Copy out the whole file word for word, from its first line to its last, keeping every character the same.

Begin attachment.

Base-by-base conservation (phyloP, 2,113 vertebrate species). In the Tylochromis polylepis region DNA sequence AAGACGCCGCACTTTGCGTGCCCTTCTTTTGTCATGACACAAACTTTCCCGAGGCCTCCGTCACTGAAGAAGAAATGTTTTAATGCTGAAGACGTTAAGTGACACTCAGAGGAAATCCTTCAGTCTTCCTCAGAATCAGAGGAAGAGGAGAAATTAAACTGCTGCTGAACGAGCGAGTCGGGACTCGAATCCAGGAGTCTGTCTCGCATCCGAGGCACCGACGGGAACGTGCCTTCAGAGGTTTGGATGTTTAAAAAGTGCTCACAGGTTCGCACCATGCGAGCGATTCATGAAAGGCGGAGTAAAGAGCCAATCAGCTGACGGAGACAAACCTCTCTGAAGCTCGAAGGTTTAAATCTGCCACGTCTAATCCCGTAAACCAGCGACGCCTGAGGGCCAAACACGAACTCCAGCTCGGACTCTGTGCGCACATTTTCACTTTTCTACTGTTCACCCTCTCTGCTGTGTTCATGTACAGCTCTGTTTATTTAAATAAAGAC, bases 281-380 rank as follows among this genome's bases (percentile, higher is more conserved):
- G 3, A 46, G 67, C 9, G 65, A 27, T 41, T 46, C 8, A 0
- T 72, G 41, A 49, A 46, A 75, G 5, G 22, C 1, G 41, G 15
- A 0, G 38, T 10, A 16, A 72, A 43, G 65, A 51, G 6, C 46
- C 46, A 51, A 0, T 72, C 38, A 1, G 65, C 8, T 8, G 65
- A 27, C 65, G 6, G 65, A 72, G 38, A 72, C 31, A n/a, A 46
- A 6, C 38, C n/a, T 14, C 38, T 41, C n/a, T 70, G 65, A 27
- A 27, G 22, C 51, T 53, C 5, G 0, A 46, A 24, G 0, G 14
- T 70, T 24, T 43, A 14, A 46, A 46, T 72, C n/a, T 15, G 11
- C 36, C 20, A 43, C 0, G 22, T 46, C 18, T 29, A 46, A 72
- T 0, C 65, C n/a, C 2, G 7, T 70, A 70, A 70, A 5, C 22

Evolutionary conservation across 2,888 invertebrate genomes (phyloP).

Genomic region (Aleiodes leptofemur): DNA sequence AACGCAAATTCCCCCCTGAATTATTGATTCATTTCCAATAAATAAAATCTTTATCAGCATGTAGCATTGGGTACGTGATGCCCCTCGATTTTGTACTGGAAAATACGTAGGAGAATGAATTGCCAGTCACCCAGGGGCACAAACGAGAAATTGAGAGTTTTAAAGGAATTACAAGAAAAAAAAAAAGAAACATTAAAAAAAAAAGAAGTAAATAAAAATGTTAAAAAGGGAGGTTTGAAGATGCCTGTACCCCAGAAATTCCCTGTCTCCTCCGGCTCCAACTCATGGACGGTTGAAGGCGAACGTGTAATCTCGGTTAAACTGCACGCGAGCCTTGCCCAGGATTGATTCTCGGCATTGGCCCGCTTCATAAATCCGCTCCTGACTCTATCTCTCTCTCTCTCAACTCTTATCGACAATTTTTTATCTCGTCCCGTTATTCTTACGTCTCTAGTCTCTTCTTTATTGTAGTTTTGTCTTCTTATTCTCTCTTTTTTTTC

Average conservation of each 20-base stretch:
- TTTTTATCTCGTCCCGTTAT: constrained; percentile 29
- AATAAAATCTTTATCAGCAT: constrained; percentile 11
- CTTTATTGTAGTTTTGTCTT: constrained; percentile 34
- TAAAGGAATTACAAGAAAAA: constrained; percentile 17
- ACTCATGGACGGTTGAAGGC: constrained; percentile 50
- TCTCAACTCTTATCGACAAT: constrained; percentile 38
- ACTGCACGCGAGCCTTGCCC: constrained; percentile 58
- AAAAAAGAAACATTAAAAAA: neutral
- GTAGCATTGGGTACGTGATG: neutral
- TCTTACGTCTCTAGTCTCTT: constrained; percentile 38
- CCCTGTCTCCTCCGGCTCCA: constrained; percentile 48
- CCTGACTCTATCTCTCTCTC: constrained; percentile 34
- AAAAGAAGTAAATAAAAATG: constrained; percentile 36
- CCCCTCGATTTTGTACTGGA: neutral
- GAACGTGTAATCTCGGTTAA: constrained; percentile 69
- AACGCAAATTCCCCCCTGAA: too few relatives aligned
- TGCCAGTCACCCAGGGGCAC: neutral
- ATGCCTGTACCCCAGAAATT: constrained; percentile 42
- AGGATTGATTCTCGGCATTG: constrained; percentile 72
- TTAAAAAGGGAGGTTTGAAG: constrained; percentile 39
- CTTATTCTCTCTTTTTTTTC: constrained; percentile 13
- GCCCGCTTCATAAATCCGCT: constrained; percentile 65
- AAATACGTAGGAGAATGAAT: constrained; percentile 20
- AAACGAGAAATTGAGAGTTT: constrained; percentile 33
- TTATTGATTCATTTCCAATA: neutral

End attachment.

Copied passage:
Base-by-base conservation (phyloP, 2,113 vertebrate species). In the Tylochromis polylepis region DNA sequence AAGACGCCGCACTTTGCGTGCCCTTCTTTTGTCATGACACAAACTTTCCCGAGGCCTCCGTCACTGAAGAAGAAATGTTTTAATGCTGAAGACGTTAAGTGACACTCAGAGGAAATCCTTCAGTCTTCCTCAGAATCAGAGGAAGAGGAGAAATTAAACTGCTGCTGAACGAGCGAGTCGGGACTCGAATCCAGGAGTCTGTCTCGCATCCGAGGCACCGACGGGAACGTGCCTTCAGAGGTTTGGATGTTTAAAAAGTGCTCACAGGTTCGCACCATGCGAGCGATTCATGAAAGGCGGAGTAAAGAGCCAATCAGCTGACGGAGACAAACCTCTCTGAAGCTCGAAGGTTTAAATCTGCCACGTCTAATCCCGTAAACCAGCGACGCCTGAGGGCCAAACACGAACTCCAGCTCGGACTCTGTGCGCACATTTTCACTTTTCTACTGTTCACCCTCTCTGCTGTGTTCATGTACAGCTCTGTTTATTTAAATAAAGAC, bases 281-380 rank as follows among this genome's bases (percentile, higher is more conserved):
- G 3, A 46, G 67, C 9, G 65, A 27, T 41, T 46, C 8, A 0
- T 72, G 41, A 49, A 46, A 75, G 5, G 22, C 1, G 41, G 15
- A 0, G 38, T 10, A 16, A 72, A 43, G 65, A 51, G 6, C 46
- C 46, A 51, A 0, T 72, C 38, A 1, G 65, C 8, T 8, G 65
- A 27, C 65, G 6, G 65, A 72, G 38, A 72, C 31, A n/a, A 46
- A 6, C 38, C n/a, T 14, C 38, T 41, C n/a, T 70, G 65, A 27
- A 27, G 22, C 51, T 53, C 5, G 0, A 46, A 24, G 0, G 14
- T 70, T 24, T 43, A 14, A 46, A 46, T 72, C n/a, T 15, G 11
- C 36, C 20, A 43, C 0, G 22, T 46, C 18, T 29, A 46, A 72
- T 0, C 65, C n/a, C 2, G 7, T 70, A 70, A 70, A 5, C 22

Evolutionary conservation across 2,888 invertebrate genomes (phyloP).

Genomic region (Aleiodes leptofemur): DNA sequence AACGCAAATTCCCCCCTGAATTATTGATTCATTTCCAATAAATAAAATCTTTATCAGCATGTAGCATTGGGTACGTGATGCCCCTCGATTTTGTACTGGAAAATACGTAGGAGAATGAATTGCCAGTCACCCAGGGGCACAAACGAGAAATTGAGAGTTTTAAAGGAATTACAAGAAAAAAAAAAAGAAACATTAAAAAAAAAAGAAGTAAATAAAAATGTTAAAAAGGGAGGTTTGAAGATGCCTGTACCCCAGAAATTCCCTGTCTCCTCCGGCTCCAACTCATGGACGGTTGAAGGCGAACGTGTAATCTCGGTTAAACTGCACGCGAGCCTTGCCCAGGATTGATTCTCGGCATTGGCCCGCTTCATAAATCCGCTCCTGACTCTATCTCTCTCTCTCTCAACTCTTATCGACAATTTTTTATCTCGTCCCGTTATTCTTACGTCTCTAGTCTCTTCTTTATTGTAGTTTTGTCTTCTTATTCTCTCTTTTTTTTC

Average conservation of each 20-base stretch:
- TTTTTATCTCGTCCCGTTAT: constrained; percentile 29
- AATAAAATCTTTATCAGCAT: constrained; percentile 11
- CTTTATTGTAGTTTTGTCTT: constrained; percentile 34
- TAAAGGAATTACAAGAAAAA: constrained; percentile 17
- ACTCATGGACGGTTGAAGGC: constrained; percentile 50
- TCTCAACTCTTATCGACAAT: constrained; percentile 38
- ACTGCACGCGAGCCTTGCCC: constrained; percentile 58
- AAAAAAGAAACATTAAAAAA: neutral
- GTAGCATTGGGTACGTGATG: neutral
- TCTTACGTCTCTAGTCTCTT: constrained; percentile 38
- CCCTGTCTCCTCCGGCTCCA: constrained; percentile 48
- CCTGACTCTATCTCTCTCTC: constrained; percentile 34
- AAAAGAAGTAAATAAAAATG: constrained; percentile 36
- CCCCTCGATTTTGTACTGGA: neutral
- GAACGTGTAATCTCGGTTAA: constrained; percentile 69
- AACGCAAATTCCCCCCTGAA: too few relatives aligned
- TGCCAGTCACCCAGGGGCAC: neutral
- ATGCCTGTACCCCAGAAATT: constrained; percentile 42
- AGGATTGATTCTCGGCATTG: constrained; percentile 72
- TTAAAAAGGGAGGTTTGAAG: constrained; percentile 39
- CTTATTCTCTCTTTTTTTTC: constrained; percentile 13
- GCCCGCTTCATAAATCCGCT: constrained; percentile 65
- AAATACGTAGGAGAATGAAT: constrained; percentile 20
- AAACGAGAAATTGAGAGTTT: constrained; percentile 33
- TTATTGATTCATTTCCAATA: neutral